Other mechanical breakdowns can and DO occur. Since cortisol release is based on our circadian rhythms, it’s really foolish to look at the levels at only one time of the day.
That is, a normal, healthy response should be nice and high cortisol in the morning, and low cortisol in the evening.
Wake up, bounding out of bed, ready to take on the tasks for the day, have energy sustained throughout the entire day, and by the time evening time comes, you lay your head on the pillow, fall asleep like a baby, wake up rejuvenated, only to do the same thing day in day out.
But how can you measure all of that on one sample, at one time of the day? The answer is you can’t.
If this is happening to you, not only are you not getting an accurate diagnosis, you’re not validated with what your suffering is real, and you’re not getting the proper treatment protocol to address your specific adrenal mechanical breakdown.
Adrenal Hormone Testing With Functional Medicine:
So what is the most up-to-date advanced hormone testing available on the market.
Well, hopefully by now, you know what it’s not.
You know it must take into consideration how exactly the adrenal gland function works.
With adrenal gland breakdown, your stress fighting hormone “cortisol” production, utilization, feedback loops, or metabolic activity, becomes faulty, and MUST be assessed.
While most doctors only perform the ACTH test, many other testing methods are on the market to evaluate adrenal gland function.
Physician really have three options for cortisol/hormone testing: Serum, Saliva, or Urine. Each of these three methods are viable, but have there inherint weaknesses.
Serum Testing– This is the most univeresally accepted method mainly because it is inexpensive, and is FDA-cleared. However, the adrenal hormones cannot be effectively tested in serum for a number of reasons. Firstly in serum, the “free-fraction” of the hormone is never tested.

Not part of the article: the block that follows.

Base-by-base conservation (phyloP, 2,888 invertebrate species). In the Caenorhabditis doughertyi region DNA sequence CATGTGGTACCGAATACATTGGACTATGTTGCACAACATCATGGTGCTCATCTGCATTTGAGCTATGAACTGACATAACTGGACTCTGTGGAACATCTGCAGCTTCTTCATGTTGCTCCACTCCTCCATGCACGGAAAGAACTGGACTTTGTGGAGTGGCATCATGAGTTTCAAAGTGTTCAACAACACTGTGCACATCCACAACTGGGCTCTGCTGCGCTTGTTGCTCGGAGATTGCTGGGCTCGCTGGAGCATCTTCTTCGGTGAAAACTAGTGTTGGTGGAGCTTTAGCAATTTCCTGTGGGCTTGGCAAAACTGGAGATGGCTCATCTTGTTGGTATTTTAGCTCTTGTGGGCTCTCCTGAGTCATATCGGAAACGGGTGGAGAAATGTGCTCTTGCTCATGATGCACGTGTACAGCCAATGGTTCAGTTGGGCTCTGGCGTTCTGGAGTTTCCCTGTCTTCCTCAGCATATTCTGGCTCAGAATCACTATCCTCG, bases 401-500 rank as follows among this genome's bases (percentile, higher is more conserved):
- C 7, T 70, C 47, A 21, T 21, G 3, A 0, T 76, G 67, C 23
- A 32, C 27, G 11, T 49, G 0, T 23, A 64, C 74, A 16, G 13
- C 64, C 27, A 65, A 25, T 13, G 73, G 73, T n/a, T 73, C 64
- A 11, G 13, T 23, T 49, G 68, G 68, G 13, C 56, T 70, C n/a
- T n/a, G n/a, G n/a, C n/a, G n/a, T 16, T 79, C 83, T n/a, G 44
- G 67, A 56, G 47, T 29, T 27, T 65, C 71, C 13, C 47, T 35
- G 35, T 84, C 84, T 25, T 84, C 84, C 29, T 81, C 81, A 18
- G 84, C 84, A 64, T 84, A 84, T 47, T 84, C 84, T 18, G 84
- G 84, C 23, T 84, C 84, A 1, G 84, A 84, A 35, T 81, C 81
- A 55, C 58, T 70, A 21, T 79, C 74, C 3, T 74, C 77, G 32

That’s because when a hormone in the blood, the hormone is bound to a protein, and is therefore not considered “free”. It’s the actual “free-fraction of the hormone” that we draw important information of it’s available use in the cells.
As well, serum draws need to be repeated during the day, to determine how circadian rhtyms are functioning throughout the day, to get a more complete evaluation of cortisol production and utilizations.
Lastly, serum has a lack of extensive metabolite testing. That is, how is the breakdown of cortisol, estrogen, and the androgen hormones occuring so that we can see which areas are not working effectively, and incorporate that information into your adrenal fatigue recovery strategy.
Saliva Testing– Saliva testing has great value with its ability to look at the “free-fraction” of the cortisol pattern, but…there are some major disadvantages of adrenal saliva testing: The HPA-axis analysis.
You see the HPA-axis, is the feedback loop that signals your stress response. The hypothalamus detects all the stressors in your body.
In turn it releases CRH to the pituitary gland, which then acts as your field general, to mobilize the adrenal troops for war. The pituitary then releases ACTH to signal the adrenal glands to make it’s stress hormones, the main one being cortisol.